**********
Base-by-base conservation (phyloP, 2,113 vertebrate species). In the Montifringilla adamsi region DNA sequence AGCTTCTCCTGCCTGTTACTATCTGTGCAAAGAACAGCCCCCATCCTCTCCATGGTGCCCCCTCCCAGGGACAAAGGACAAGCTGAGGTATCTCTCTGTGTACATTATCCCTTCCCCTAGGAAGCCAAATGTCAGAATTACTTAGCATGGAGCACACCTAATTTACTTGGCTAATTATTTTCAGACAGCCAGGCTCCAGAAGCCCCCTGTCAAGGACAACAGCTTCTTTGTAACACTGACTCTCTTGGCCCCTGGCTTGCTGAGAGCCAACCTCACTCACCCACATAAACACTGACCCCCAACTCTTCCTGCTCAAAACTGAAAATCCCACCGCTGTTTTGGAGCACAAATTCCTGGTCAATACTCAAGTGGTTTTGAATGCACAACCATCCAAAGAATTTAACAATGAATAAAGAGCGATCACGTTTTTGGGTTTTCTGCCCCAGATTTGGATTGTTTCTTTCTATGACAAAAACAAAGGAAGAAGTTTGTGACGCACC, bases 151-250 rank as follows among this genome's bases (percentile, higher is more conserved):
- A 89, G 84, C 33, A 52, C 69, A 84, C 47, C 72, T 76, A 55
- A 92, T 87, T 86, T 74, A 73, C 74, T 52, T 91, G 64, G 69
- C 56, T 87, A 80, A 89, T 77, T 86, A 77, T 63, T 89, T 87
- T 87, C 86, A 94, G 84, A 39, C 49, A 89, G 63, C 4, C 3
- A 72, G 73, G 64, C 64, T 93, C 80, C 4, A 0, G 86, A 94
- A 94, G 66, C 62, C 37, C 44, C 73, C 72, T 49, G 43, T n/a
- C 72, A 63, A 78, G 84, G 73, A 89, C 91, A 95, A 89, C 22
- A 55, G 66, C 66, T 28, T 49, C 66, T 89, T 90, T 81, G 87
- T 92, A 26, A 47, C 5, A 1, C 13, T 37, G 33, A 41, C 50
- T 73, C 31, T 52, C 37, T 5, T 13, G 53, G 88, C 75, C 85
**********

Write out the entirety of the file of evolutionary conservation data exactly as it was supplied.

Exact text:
Base-by-base conservation (phyloP, 2,113 vertebrate species). In the Montifringilla adamsi region DNA sequence AGCTTCTCCTGCCTGTTACTATCTGTGCAAAGAACAGCCCCCATCCTCTCCATGGTGCCCCCTCCCAGGGACAAAGGACAAGCTGAGGTATCTCTCTGTGTACATTATCCCTTCCCCTAGGAAGCCAAATGTCAGAATTACTTAGCATGGAGCACACCTAATTTACTTGGCTAATTATTTTCAGACAGCCAGGCTCCAGAAGCCCCCTGTCAAGGACAACAGCTTCTTTGTAACACTGACTCTCTTGGCCCCTGGCTTGCTGAGAGCCAACCTCACTCACCCACATAAACACTGACCCCCAACTCTTCCTGCTCAAAACTGAAAATCCCACCGCTGTTTTGGAGCACAAATTCCTGGTCAATACTCAAGTGGTTTTGAATGCACAACCATCCAAAGAATTTAACAATGAATAAAGAGCGATCACGTTTTTGGGTTTTCTGCCCCAGATTTGGATTGTTTCTTTCTATGACAAAAACAAAGGAAGAAGTTTGTGACGCACC, bases 151-250 rank as follows among this genome's bases (percentile, higher is more conserved):
- A 89, G 84, C 33, A 52, C 69, A 84, C 47, C 72, T 76, A 55
- A 92, T 87, T 86, T 74, A 73, C 74, T 52, T 91, G 64, G 69
- C 56, T 87, A 80, A 89, T 77, T 86, A 77, T 63, T 89, T 87
- T 87, C 86, A 94, G 84, A 39, C 49, A 89, G 63, C 4, C 3
- A 72, G 73, G 64, C 64, T 93, C 80, C 4, A 0, G 86, A 94
- A 94, G 66, C 62, C 37, C 44, C 73, C 72, T 49, G 43, T n/a
- C 72, A 63, A 78, G 84, G 73, A 89, C 91, A 95, A 89, C 22
- A 55, G 66, C 66, T 28, T 49, C 66, T 89, T 90, T 81, G 87
- T 92, A 26, A 47, C 5, A 1, C 13, T 37, G 33, A 41, C 50
- T 73, C 31, T 52, C 37, T 5, T 13, G 53, G 88, C 75, C 85